The vast majority of employer-provided LTD policies are subject to a federal law known as ERISA, the Employee Retirement Income Security Act. Under ERISA, once you've exhausted your administrative appeals, the "record" in your case is closed. You won't be allowed to submit any new evidence.

Evidence limitations under ERISA. If you file a lawsuit against the insurance company in federal court, under ERISA, the judge can only consider the evidence that was in your claim file for the administrative appeals. So, it's critical that you "stack the administrative record" with as much favorable evidence as you can while the record is open.

What kind of additional evidence should you submit? First, you should make sure that your file already contains all your relevant medical records, including the following:

  • physician notes
  • radiology and diagnostic imaging reports
  • lab test results
  • surgical reports, and
  • emergency room records.

If anything is missing, you'll need to request it and send it to your insurance company for consideration.

Include a detailed statement from your doctor. You should obtain an opinion from your doctor on your physical or mental limitations. Be sure to ask your doctor to answer specific questions about your impairments and how they affect your daily activities.

It's not enough for your doctor to simply state that you're "disabled." An effective medical opinion will state how your limitations affect your ability to work. If your doctor isn't willing to help with your case, find a doctor who will support your LTD claim.

Get supporting statements from others. Third-party reports from friends and family members can also prove helpful. They should focus on first-hand observations of your limitations and not offer opinions about your medical issues or whether or not you're disabled.

For instance, if you need help getting in and out of the car and the shower, your spouse should include that detail in a letter to the insurance company.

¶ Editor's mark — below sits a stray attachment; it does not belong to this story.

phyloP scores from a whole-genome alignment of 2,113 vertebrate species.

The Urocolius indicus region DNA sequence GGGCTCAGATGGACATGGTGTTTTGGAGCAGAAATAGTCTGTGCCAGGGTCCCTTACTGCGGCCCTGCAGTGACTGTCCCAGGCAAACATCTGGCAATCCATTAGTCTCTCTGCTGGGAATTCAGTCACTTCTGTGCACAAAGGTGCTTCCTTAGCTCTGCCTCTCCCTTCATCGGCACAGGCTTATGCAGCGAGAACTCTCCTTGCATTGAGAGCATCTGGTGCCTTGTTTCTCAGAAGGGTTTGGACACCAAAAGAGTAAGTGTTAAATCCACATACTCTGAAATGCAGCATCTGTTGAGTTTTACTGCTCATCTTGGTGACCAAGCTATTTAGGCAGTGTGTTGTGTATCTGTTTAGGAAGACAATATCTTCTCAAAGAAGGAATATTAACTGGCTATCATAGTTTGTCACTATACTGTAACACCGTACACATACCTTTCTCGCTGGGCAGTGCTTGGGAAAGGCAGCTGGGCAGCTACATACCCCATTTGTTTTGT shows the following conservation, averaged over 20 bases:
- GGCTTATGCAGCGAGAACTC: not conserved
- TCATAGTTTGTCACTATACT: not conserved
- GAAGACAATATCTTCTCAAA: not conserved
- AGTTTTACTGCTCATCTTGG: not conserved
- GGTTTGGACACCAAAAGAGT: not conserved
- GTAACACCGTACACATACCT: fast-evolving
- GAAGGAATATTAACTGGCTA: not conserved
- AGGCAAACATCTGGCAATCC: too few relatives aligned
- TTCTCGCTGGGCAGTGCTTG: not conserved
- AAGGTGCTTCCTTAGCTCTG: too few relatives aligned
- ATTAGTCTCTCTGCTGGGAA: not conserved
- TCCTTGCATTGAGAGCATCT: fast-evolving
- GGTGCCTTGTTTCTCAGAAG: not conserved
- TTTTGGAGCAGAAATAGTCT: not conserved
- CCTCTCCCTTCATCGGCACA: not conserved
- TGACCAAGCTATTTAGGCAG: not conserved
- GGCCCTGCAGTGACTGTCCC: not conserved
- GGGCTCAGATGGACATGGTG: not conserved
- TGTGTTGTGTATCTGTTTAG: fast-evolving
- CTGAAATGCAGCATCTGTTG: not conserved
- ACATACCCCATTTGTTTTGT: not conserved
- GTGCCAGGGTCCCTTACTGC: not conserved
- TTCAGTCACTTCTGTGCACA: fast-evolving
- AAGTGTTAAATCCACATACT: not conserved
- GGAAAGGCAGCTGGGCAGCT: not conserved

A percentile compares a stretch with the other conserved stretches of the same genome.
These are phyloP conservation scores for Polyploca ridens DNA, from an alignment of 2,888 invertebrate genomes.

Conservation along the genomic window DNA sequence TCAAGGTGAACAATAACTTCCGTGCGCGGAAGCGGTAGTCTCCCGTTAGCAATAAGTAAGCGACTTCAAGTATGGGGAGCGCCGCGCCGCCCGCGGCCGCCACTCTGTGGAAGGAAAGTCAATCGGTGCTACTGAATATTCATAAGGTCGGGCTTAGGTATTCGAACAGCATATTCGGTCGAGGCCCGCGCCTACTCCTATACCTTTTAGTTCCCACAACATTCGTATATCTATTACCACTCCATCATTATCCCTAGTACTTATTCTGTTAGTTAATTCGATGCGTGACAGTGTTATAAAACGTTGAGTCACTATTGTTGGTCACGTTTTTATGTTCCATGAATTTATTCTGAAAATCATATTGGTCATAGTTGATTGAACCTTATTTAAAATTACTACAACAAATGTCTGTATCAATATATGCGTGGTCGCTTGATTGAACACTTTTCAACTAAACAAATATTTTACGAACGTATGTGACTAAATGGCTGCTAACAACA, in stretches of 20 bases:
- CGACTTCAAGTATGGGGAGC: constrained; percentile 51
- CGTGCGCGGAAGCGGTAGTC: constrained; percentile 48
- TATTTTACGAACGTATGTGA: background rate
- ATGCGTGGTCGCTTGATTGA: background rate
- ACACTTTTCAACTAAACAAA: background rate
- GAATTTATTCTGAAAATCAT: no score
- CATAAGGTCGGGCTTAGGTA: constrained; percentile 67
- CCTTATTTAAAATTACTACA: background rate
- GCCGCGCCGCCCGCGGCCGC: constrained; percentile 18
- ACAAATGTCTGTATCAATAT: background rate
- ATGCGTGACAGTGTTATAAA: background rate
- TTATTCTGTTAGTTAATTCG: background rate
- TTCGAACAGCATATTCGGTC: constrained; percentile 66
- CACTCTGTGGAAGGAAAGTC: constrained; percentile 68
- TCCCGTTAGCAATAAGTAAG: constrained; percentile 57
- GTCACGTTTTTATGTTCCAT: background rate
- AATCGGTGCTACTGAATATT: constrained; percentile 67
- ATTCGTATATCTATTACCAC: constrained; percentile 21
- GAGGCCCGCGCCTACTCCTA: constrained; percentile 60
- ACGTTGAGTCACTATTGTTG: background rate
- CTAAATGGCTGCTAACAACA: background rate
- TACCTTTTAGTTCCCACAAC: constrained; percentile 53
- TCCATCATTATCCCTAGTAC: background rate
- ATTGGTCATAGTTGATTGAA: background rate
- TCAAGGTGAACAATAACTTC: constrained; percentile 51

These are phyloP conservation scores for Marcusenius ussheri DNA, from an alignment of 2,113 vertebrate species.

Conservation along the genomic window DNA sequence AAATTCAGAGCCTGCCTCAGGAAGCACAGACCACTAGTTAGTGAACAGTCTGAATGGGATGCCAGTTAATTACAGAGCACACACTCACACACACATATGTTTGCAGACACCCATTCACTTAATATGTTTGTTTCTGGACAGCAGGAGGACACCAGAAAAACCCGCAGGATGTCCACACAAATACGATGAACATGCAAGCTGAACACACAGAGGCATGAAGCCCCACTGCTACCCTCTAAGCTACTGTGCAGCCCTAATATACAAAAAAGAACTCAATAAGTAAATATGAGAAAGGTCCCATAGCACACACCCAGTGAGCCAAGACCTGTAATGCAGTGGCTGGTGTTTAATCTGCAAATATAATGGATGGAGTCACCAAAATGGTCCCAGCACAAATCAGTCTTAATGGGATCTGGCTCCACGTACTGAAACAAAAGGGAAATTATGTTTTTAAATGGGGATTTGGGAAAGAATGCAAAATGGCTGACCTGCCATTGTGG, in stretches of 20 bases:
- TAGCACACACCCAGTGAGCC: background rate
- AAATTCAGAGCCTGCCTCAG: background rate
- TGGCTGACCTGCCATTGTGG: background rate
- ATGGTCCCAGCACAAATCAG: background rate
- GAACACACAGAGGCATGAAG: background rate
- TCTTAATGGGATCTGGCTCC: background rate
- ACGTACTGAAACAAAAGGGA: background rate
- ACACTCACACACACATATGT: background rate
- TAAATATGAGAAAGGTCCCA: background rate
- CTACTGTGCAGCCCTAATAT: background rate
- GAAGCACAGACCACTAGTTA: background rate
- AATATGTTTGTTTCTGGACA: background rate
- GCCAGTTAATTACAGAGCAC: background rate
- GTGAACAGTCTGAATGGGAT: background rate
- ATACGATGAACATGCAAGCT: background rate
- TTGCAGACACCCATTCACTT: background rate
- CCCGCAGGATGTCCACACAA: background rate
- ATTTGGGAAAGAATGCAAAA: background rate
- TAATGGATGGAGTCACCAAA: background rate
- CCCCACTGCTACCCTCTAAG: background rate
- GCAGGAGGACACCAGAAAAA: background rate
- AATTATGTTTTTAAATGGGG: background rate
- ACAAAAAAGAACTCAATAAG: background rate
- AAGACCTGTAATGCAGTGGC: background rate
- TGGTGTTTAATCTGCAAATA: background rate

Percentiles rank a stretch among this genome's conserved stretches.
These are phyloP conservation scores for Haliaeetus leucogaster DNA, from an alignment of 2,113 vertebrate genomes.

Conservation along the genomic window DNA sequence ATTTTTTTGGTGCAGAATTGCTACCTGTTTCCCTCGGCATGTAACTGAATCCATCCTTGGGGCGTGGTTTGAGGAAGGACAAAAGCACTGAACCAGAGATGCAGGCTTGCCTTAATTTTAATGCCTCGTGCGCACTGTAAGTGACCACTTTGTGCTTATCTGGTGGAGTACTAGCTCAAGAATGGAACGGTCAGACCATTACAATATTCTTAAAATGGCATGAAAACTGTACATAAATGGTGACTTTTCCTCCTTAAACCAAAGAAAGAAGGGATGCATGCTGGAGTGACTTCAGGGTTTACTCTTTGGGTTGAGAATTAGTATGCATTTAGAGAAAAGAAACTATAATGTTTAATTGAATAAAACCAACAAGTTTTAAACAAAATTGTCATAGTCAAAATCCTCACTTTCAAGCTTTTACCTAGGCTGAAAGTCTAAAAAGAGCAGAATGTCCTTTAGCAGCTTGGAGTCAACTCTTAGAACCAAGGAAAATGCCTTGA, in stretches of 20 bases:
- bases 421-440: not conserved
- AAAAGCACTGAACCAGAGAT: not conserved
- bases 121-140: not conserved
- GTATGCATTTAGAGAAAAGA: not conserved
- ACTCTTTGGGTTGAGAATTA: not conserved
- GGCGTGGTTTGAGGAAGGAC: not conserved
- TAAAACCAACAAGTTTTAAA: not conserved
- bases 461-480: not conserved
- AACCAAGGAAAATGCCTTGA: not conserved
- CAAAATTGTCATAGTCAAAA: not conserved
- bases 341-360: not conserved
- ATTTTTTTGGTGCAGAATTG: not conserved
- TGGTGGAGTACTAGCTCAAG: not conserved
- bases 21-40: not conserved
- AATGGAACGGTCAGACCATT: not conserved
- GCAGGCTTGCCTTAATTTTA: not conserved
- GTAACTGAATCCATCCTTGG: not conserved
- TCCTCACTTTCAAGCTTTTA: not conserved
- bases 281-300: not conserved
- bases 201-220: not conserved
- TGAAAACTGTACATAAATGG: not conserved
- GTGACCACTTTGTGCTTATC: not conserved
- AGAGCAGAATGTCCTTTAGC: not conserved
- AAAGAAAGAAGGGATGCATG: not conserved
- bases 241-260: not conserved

Understand how your insurer defines disability. Not all LTD insurers define "disability" the same way. And your insurer's definition can make a big difference in your case.

Some policies define disability as an inability to perform any occupation—meaning you can't do any kind of work. Others will consider you disabled if you can't perform your previous work (your "own occupation").

Check your policy's summary plan description—or even better—the plan document itself, for specific information on how disability is defined in your plan.

When to Get an Attorney in an LTD Case

The general rule is this: the earlier, the better. Insurance companies won't hesitate to use your unfamiliarity with the process against you. Having an experienced ERISA attorney on your side vastly improves your chances of successfully appealing a denial or termination of long-term disability benefits.

An experienced lawyer knows how to craft a persuasive appeal letter to the insurance company and what kind of medical evidence you need to submit. Your lawyer might also be more familiar with doctors and specialists in your area who can potentially help with your case.

Learn more about the advantages of hiring a long-term disability attorney for your appeal.